Science was founded by New York journalist John Michels in 1880 with financial support from Thomas Edison, the journal never gained enough subscribers to succeed and ended publication in March 1882. Entomologist Samuel H. Scudder resurrected the journal one year and had some success while covering the meetings of prominent American scientific societies, however, by 1894, Science was again in financial difficulty and was sold to psychologist James McKeen Cattell for $500. In an agreement worked out by Cattell and AAAS secretary Leland O. Howard, after Cattell died in 1944, the ownership of the journal was transferred to the AAAS. After Cattells death in 1944, the journal lacked a consistent editorial presence until Graham DuShane became editor in 1956. In 1958, under DuShanes leadership, Science absorbed The Scientific Monthly, physicist Philip Abelson, a co-discoverer of neptunium, served as editor from 1962 to 1984. Under Abelson the efficiency of the process was improved and the publication practices were brought up to date.
During this time, papers on the Apollo program missions and some of the earliest reports on AIDS were published, biochemist Daniel E. Koshland, Jr. served as editor from 1985 until 1995. From 1995 until 2000, neuroscientist Floyd E. Bloom held that position, biologist Donald Kennedy became the editor of Science in 2000. Biochemist Bruce Alberts took his place in March 2008, geophysicist Marcia McNutt became editor-in-chief in June 2013. During her tenure the family of journals expanded to include Science Robotics and Science Immunology, jeremy M. Berg became editor-in-chief on July 1,2016
Greenland ice sheet
The Greenland ice sheet is a vast body of ice covering 1,710,000 square kilometres, roughly 80% of the surface of Greenland. It is the second largest ice body in the world, after the Antarctic ice sheet, the ice sheet is almost 2,400 kilometres long in a north-south direction, and its greatest width is 1,100 kilometres at a latitude of 77°N, near its northern margin. The mean altitude of the ice is 2,135 metres, the thickness is generally more than 2 km and over 3 km at its thickest point. It is not the only ice mass of Greenland – isolated glaciers, if the entire 2,850,000 cubic kilometres of ice were to melt, it would lead to a global sea level rise of 7.2 m. The Greenland Ice Sheet is sometimes referred to under the term inland ice, or its Danish equivalent and it is sometimes referred to as an ice cap. From about 11 million years ago to 10 million years ago, the Greenland Ice Sheet formed in the middle Miocene by coalescence of ice caps and glaciers. There was an intensification of glaciation during the Late Pliocene, Ice sheet formation occurred in connection to uplift of the West Greenland and East Greenland uplands.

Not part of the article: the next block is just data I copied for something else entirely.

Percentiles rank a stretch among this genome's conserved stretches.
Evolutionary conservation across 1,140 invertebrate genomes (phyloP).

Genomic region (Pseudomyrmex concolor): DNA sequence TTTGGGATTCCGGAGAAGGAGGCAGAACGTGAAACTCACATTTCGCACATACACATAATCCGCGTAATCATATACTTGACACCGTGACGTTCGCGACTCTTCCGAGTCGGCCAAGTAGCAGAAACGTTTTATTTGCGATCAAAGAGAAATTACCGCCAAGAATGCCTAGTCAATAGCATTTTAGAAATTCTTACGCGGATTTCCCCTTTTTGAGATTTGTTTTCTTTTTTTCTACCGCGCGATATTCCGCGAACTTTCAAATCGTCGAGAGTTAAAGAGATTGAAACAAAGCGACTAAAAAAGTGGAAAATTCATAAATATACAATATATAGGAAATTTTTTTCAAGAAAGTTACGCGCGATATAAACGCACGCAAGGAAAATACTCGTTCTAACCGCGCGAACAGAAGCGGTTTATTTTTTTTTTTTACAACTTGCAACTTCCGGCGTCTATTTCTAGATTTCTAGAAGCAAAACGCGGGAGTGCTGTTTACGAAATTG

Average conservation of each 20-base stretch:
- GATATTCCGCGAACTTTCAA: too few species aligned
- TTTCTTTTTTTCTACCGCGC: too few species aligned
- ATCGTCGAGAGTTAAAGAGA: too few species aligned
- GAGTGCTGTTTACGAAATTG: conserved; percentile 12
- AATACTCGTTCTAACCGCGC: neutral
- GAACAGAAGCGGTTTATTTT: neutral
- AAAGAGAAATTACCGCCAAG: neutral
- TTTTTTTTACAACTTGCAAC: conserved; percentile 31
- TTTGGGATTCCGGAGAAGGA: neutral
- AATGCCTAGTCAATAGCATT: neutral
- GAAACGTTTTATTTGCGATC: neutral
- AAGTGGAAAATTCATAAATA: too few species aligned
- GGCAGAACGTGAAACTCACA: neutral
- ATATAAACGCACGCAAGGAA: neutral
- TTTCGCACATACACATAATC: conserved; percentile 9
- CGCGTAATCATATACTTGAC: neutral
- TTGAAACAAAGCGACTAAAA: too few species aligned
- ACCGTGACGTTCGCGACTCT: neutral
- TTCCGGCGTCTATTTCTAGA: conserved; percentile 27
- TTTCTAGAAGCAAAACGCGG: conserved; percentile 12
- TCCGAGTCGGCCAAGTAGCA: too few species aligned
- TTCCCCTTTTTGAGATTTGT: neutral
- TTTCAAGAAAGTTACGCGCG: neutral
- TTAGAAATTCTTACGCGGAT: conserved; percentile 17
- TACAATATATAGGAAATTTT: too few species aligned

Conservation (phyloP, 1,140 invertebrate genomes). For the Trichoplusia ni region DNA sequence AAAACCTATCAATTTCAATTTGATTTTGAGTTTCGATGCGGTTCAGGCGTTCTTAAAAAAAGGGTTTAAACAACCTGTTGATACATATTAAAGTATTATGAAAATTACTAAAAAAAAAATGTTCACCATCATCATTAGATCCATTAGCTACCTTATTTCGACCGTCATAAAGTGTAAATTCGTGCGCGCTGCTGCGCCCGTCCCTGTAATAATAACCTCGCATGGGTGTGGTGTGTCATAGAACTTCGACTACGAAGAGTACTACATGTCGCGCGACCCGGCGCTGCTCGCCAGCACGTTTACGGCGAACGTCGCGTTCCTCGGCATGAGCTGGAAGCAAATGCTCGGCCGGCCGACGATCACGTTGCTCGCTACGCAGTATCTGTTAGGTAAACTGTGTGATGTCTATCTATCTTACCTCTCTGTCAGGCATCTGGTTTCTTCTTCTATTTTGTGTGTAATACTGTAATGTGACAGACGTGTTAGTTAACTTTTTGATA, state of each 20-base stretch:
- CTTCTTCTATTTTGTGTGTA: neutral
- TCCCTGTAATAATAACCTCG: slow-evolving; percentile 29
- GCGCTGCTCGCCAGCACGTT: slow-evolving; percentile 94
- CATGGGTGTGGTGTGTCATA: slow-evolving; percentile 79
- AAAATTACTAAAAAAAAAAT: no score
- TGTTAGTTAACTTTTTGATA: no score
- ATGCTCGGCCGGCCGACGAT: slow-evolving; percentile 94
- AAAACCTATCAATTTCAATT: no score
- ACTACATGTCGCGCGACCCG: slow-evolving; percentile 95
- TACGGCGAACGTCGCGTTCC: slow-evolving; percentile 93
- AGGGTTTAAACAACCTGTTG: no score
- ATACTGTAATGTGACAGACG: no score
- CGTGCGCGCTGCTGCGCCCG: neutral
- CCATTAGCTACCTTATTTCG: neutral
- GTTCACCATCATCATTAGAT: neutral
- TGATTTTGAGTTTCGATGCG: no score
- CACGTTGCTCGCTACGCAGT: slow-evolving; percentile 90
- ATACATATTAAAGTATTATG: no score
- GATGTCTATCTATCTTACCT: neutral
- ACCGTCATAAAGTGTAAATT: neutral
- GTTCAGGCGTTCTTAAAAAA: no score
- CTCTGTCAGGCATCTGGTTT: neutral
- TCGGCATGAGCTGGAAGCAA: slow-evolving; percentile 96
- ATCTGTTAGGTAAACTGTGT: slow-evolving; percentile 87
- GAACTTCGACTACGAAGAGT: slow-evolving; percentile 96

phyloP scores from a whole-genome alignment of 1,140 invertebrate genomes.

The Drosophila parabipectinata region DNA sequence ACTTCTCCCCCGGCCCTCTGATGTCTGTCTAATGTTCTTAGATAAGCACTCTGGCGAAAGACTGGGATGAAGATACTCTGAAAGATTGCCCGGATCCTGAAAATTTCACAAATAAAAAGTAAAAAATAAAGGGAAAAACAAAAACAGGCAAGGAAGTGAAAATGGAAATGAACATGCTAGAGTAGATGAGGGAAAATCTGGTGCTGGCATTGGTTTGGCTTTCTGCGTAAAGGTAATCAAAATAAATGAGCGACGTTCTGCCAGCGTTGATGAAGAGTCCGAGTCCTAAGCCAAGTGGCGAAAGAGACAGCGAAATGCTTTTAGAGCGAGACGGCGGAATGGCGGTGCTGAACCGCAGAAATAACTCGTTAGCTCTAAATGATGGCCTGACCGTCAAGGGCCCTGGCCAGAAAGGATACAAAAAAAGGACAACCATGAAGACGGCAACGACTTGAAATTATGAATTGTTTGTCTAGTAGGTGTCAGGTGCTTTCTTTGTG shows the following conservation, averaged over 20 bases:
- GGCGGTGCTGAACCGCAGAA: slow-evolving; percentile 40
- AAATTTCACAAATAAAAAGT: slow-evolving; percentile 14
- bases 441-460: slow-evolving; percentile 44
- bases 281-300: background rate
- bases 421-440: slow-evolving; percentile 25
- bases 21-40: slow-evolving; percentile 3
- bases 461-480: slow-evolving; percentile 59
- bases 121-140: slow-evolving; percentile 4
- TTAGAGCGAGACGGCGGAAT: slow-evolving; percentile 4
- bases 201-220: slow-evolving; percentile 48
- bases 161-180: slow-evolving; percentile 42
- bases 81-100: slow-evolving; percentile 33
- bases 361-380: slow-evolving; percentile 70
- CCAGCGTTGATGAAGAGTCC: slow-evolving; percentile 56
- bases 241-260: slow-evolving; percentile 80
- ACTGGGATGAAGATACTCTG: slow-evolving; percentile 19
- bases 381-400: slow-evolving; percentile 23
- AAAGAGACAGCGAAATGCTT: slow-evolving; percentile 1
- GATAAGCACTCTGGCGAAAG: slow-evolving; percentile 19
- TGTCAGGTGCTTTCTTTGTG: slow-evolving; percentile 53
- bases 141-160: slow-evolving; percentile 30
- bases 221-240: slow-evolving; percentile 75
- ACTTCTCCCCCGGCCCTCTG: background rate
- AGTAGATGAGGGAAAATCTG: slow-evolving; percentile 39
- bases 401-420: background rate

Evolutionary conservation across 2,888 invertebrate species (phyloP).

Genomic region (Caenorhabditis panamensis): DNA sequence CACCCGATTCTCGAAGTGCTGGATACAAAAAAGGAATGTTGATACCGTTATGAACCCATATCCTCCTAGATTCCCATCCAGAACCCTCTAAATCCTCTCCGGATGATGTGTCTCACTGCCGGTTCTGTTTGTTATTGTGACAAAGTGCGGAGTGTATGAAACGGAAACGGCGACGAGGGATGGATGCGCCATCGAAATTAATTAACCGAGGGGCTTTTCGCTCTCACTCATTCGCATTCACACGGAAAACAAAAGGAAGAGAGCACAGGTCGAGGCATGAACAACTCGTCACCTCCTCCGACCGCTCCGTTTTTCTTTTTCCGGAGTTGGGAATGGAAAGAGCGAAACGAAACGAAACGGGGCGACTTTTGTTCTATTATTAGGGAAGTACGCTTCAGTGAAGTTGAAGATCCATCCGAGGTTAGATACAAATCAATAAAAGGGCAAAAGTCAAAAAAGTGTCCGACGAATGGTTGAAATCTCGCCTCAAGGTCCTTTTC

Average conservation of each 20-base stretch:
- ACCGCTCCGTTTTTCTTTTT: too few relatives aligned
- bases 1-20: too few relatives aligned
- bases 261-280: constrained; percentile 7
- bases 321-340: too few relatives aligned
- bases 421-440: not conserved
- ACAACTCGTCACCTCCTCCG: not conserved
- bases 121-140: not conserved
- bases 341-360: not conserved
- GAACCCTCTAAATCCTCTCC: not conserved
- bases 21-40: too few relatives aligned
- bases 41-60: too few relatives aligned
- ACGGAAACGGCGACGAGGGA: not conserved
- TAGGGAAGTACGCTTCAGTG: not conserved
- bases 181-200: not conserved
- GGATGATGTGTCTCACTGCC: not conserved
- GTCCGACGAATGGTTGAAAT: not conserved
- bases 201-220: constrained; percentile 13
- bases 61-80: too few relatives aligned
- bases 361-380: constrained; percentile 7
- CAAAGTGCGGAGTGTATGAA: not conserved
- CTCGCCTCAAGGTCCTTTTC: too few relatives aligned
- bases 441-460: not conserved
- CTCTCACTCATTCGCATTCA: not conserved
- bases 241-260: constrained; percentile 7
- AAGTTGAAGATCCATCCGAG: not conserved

The Western and Easter Greenland mountains constitute passive continental margins that were uplifted in two phases,10 and 5 million years ago, in the Miocene epoch, computer modelling shows that the uplift would have enabled glaciation by producing increased orographic precipitation and cooling the surface temperatures. The oldest known ice in the current ice sheet is as old as 110,000 years, if the ice suddenly disappeared, Greenland would most probably appear as an archipelago, at least until isostasy lifted the land surface above sea level once again. The ice surface reaches its greatest altitude on two elongated domes, or ridges. The southern dome reaches almost 3,000 metres at latitudes 63°–65°N, the crests of both domes are displaced east of the centre line of Greenland. The unconfined ice sheet does not reach the sea along a broad front anywhere in Greenland, the ice margin just reaches the sea, however, in a region of irregular topography in the area of Melville Bay southeast of Thule.
The best known of these outlet glaciers is Jakobshavn Glacier, which, at its terminus, on the ice sheet, temperatures are generally substantially lower than elsewhere in Greenland. The lowest mean annual temperatures, about −31 °C, occur on the part of the north dome. During winter, the ice sheet takes on a clear blue/green color, during summer, the top layer of ice melts leaving pockets of air in the ice that makes it look white. The ice sheet, consisting of layers of compressed snow from more than 100,000 years, in the past decades, scientists have drilled ice cores up to 4 kilometres deep. This variety of climatic proxies is greater than in any other natural recorder of climate, many scientists who study the ice melt in Greenland consider that a two or three °C temperature rise would result in a complete melting of Greenland’s ice. Positioned in the Arctic, the Greenland ice sheet is especially vulnerable to climate change, Arctic climate is believed to be now rapidly warming and much larger Arctic shrinkage changes are projected